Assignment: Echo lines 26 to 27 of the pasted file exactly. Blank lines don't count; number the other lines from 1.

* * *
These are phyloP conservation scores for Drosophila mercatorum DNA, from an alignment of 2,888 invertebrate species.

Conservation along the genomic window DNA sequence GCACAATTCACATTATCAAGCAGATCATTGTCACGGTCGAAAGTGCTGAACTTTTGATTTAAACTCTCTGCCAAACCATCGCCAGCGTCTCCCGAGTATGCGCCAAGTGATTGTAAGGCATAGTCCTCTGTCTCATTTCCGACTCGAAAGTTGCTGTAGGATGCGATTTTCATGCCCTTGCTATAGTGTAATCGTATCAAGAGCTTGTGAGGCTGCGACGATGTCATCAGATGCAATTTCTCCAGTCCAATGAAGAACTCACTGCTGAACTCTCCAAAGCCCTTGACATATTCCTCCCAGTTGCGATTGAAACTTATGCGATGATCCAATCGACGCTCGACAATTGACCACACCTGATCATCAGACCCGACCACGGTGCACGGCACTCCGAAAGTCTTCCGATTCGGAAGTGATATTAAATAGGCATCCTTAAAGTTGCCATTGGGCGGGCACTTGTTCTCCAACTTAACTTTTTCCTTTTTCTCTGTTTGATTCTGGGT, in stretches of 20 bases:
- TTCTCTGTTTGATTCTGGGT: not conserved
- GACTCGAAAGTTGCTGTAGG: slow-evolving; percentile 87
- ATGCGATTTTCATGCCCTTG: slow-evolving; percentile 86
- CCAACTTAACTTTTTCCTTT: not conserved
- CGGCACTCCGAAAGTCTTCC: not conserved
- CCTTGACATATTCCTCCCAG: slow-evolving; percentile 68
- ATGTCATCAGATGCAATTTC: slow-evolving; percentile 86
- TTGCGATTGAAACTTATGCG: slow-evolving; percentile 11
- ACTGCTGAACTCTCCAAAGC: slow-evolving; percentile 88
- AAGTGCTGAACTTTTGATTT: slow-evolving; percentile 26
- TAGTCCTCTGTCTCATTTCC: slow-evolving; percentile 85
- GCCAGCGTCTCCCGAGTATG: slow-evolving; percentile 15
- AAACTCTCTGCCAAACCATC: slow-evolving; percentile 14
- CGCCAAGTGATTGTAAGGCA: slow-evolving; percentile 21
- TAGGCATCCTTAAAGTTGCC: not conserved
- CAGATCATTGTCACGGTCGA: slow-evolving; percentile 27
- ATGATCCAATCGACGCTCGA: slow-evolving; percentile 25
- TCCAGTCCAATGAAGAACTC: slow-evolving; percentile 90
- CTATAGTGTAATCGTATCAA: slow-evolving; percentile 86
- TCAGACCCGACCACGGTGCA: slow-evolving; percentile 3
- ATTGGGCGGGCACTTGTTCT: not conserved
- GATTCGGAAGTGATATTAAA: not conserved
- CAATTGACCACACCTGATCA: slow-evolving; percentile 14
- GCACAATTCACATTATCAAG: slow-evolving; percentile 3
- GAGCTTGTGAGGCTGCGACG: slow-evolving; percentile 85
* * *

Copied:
- GCACAATTCACATTATCAAG: slow-evolving; percentile 3
- GAGCTTGTGAGGCTGCGACG: slow-evolving; percentile 85